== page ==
- Finally, Anastasia French, Craig Pickthorne and Christine Saulnier write that a living wage is an essential element of any genuine economic recovery. 

This is why we can't have even minimally acceptable things

Here we go again. And somehow, the latest round of hysteria includes the Cons learning nothing from the failure of their attacks on coalitions or other forms of inter-party cooperation in the past, while the defence of a principle which has always enjoyed strong public support is getting weaker with time.

So let's once again be clear. We would be better governed if our political parties spent more time figuring out how to accomplish the goals they profess to share (or at least can view as mutually agreeable), rather than engaging in constant efforts to prove the other guys unfit for office (which ultimately succeed only to the extent of proving all parties right in that assertion).  

And for the NDP in particular, the politics and principle couldn't align much more cleanly: keep in mind that it was Jack Layton's defence of cooperation, and work to offer examples in practice, that helped shake voters out of their default allegiances to produce the party's best result ever. So even if it may be worth clarifying the facts on the ground, that needs to be coupled with a statement that a willingness to work across party lines to get results is a far more desirable attribute in both an opposition party and a prospective government than a refusal to consider anything of the sort.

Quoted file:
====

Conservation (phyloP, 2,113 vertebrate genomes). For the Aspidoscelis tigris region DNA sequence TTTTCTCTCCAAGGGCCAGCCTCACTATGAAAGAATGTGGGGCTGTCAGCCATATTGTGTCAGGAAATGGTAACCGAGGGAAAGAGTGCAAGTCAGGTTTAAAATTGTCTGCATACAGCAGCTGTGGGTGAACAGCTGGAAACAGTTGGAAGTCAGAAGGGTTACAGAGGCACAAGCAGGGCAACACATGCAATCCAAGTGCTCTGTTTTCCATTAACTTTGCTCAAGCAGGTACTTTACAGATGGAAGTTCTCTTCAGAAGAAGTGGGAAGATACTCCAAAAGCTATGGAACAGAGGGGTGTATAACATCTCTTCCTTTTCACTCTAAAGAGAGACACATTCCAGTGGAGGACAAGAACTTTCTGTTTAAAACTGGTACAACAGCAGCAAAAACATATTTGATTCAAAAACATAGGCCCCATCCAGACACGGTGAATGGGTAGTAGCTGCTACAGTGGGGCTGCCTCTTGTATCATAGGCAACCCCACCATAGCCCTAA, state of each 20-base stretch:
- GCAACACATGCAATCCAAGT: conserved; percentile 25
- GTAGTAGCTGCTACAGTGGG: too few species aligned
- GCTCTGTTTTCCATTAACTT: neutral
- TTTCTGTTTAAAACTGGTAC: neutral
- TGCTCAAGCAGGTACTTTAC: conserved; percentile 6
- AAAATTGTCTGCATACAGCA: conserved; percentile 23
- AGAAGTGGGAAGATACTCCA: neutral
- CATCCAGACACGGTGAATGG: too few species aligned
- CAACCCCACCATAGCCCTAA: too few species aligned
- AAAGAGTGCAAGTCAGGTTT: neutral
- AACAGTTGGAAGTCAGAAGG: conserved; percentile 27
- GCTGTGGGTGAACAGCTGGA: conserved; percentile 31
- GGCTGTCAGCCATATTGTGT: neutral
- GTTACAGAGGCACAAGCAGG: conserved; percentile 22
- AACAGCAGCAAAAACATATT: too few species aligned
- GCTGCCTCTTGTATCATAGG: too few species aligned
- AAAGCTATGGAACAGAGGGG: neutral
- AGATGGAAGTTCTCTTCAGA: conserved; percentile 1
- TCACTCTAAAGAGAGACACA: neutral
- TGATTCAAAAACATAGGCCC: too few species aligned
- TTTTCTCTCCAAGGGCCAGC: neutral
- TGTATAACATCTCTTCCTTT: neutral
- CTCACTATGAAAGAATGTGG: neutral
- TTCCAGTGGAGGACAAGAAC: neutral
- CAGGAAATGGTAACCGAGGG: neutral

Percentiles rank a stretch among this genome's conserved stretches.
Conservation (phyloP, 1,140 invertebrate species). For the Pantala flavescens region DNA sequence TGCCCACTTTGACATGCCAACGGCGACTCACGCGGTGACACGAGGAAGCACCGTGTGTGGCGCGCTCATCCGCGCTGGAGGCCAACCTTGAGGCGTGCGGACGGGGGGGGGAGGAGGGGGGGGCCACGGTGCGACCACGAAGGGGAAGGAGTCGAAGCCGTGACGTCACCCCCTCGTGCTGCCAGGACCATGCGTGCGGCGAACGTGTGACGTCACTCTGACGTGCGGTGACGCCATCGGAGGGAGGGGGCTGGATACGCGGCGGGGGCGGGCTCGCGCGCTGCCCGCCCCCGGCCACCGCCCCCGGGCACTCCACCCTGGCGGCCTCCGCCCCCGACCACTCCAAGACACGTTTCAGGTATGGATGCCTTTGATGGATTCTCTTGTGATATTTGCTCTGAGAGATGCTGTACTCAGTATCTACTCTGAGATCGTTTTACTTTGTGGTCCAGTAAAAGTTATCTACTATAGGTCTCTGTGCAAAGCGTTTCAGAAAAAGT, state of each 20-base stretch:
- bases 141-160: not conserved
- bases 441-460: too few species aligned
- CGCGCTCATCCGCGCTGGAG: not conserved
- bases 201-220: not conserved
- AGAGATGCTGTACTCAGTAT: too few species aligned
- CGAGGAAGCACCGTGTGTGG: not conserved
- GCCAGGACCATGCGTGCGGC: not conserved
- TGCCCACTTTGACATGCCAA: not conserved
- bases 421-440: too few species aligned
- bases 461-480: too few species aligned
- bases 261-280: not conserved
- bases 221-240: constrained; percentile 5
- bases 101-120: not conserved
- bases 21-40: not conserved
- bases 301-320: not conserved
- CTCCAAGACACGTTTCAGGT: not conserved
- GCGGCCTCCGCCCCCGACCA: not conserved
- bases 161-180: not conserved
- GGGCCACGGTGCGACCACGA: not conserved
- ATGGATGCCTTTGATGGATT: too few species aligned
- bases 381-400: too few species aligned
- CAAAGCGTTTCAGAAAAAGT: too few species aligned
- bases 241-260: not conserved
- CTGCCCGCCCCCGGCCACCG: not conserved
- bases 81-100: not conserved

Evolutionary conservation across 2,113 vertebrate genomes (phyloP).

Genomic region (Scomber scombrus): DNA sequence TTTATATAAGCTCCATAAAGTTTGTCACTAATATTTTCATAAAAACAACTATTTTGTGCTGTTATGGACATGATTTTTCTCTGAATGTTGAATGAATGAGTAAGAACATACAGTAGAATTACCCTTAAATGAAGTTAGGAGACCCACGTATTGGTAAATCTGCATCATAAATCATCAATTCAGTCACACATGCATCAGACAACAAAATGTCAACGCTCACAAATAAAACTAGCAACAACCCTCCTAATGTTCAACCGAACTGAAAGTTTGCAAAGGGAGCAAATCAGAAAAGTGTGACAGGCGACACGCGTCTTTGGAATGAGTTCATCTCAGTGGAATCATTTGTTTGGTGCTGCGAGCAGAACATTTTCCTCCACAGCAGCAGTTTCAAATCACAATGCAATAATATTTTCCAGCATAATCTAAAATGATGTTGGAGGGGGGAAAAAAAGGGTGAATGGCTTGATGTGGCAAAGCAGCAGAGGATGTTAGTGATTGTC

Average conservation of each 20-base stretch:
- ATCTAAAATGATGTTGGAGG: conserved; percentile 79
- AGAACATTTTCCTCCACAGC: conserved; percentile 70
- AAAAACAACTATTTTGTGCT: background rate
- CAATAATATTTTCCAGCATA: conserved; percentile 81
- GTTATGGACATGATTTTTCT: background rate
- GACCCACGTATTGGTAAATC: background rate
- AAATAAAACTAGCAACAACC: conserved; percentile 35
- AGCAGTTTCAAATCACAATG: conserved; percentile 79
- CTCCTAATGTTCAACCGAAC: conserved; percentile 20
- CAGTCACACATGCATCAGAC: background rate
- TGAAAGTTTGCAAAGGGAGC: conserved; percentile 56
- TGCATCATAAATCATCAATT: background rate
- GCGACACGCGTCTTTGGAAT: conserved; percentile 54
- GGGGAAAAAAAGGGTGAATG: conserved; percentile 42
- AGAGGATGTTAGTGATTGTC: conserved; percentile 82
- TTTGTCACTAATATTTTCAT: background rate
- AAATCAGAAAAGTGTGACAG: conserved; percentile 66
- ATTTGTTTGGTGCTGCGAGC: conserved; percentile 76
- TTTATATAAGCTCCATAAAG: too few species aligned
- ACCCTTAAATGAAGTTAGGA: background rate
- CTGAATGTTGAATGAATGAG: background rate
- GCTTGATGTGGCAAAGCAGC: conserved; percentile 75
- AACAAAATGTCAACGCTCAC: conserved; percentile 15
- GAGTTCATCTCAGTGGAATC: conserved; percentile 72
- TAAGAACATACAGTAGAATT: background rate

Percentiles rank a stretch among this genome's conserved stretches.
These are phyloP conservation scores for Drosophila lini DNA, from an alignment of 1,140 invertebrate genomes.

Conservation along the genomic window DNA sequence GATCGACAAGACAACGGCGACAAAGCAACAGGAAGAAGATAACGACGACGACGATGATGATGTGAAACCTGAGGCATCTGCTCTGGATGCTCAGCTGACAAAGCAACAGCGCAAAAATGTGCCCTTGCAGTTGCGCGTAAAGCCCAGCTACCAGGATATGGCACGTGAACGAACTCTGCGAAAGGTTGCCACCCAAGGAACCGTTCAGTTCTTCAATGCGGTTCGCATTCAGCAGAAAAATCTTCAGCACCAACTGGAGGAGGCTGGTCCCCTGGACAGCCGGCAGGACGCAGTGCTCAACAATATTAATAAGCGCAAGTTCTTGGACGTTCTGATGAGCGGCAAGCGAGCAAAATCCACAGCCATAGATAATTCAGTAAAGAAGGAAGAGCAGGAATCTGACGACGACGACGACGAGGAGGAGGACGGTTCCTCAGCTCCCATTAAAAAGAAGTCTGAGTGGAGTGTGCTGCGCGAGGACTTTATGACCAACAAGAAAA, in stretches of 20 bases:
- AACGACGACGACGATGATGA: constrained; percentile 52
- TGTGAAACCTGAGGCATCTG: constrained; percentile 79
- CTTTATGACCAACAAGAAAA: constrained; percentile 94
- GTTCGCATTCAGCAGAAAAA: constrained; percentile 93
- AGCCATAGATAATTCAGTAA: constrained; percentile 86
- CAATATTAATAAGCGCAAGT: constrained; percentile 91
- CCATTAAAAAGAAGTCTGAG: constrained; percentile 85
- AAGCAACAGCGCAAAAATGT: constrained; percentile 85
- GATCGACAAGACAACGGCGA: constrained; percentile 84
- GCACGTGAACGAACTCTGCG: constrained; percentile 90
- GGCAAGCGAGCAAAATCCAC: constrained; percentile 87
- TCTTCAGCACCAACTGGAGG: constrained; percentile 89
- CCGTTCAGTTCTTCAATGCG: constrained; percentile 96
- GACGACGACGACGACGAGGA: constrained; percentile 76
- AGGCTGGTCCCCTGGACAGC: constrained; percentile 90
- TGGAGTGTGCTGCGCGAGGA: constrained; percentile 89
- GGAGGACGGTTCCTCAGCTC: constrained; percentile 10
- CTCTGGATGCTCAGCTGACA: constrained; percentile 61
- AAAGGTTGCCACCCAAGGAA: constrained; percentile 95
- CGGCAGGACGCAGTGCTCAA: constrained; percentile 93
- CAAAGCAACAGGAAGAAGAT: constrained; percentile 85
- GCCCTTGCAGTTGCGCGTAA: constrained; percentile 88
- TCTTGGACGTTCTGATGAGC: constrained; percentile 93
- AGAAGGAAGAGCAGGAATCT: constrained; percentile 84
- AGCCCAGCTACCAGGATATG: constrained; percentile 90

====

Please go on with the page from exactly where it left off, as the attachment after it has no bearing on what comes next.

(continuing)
Tuesday, November 09, 2021

Tuesday Night Cat Blogging

Festive cats.

Tuesday Morning Links

This and that for your Tuesday reading.